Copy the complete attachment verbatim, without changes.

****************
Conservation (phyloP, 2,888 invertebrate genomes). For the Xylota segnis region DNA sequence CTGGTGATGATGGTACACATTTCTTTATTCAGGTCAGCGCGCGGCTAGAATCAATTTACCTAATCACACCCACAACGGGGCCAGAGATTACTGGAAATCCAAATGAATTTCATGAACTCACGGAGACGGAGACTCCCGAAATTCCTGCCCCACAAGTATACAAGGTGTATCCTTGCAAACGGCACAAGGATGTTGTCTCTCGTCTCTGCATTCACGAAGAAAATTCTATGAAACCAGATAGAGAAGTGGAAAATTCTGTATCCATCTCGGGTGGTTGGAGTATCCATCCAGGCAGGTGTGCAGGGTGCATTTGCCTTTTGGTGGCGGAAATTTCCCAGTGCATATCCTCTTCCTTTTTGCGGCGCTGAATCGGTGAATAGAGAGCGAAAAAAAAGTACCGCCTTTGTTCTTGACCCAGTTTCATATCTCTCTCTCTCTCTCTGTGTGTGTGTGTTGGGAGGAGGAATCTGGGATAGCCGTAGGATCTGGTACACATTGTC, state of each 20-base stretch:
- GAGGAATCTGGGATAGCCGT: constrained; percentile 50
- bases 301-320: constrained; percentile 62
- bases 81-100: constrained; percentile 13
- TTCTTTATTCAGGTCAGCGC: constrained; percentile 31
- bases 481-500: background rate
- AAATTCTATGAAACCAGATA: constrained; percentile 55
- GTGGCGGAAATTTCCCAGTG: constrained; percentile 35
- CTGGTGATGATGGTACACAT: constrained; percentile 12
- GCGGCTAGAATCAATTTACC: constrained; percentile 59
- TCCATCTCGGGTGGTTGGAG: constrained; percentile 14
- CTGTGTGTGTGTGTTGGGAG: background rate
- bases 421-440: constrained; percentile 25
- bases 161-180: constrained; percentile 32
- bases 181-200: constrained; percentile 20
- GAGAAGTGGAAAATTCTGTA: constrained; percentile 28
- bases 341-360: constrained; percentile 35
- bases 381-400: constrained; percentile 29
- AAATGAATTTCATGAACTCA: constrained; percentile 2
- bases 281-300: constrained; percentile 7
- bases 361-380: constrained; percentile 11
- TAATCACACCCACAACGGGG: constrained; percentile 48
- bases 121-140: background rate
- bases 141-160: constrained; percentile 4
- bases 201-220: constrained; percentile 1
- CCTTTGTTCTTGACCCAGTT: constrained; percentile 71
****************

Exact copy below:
Conservation (phyloP, 2,888 invertebrate genomes). For the Xylota segnis region DNA sequence CTGGTGATGATGGTACACATTTCTTTATTCAGGTCAGCGCGCGGCTAGAATCAATTTACCTAATCACACCCACAACGGGGCCAGAGATTACTGGAAATCCAAATGAATTTCATGAACTCACGGAGACGGAGACTCCCGAAATTCCTGCCCCACAAGTATACAAGGTGTATCCTTGCAAACGGCACAAGGATGTTGTCTCTCGTCTCTGCATTCACGAAGAAAATTCTATGAAACCAGATAGAGAAGTGGAAAATTCTGTATCCATCTCGGGTGGTTGGAGTATCCATCCAGGCAGGTGTGCAGGGTGCATTTGCCTTTTGGTGGCGGAAATTTCCCAGTGCATATCCTCTTCCTTTTTGCGGCGCTGAATCGGTGAATAGAGAGCGAAAAAAAAGTACCGCCTTTGTTCTTGACCCAGTTTCATATCTCTCTCTCTCTCTCTGTGTGTGTGTGTTGGGAGGAGGAATCTGGGATAGCCGTAGGATCTGGTACACATTGTC, state of each 20-base stretch:
- GAGGAATCTGGGATAGCCGT: constrained; percentile 50
- bases 301-320: constrained; percentile 62
- bases 81-100: constrained; percentile 13
- TTCTTTATTCAGGTCAGCGC: constrained; percentile 31
- bases 481-500: background rate
- AAATTCTATGAAACCAGATA: constrained; percentile 55
- GTGGCGGAAATTTCCCAGTG: constrained; percentile 35
- CTGGTGATGATGGTACACAT: constrained; percentile 12
- GCGGCTAGAATCAATTTACC: constrained; percentile 59
- TCCATCTCGGGTGGTTGGAG: constrained; percentile 14
- CTGTGTGTGTGTGTTGGGAG: background rate
- bases 421-440: constrained; percentile 25
- bases 161-180: constrained; percentile 32
- bases 181-200: constrained; percentile 20
- GAGAAGTGGAAAATTCTGTA: constrained; percentile 28
- bases 341-360: constrained; percentile 35
- bases 381-400: constrained; percentile 29
- AAATGAATTTCATGAACTCA: constrained; percentile 2
- bases 281-300: constrained; percentile 7
- bases 361-380: constrained; percentile 11
- TAATCACACCCACAACGGGG: constrained; percentile 48
- bases 121-140: background rate
- bases 141-160: constrained; percentile 4
- bases 201-220: constrained; percentile 1
- CCTTTGTTCTTGACCCAGTT: constrained; percentile 71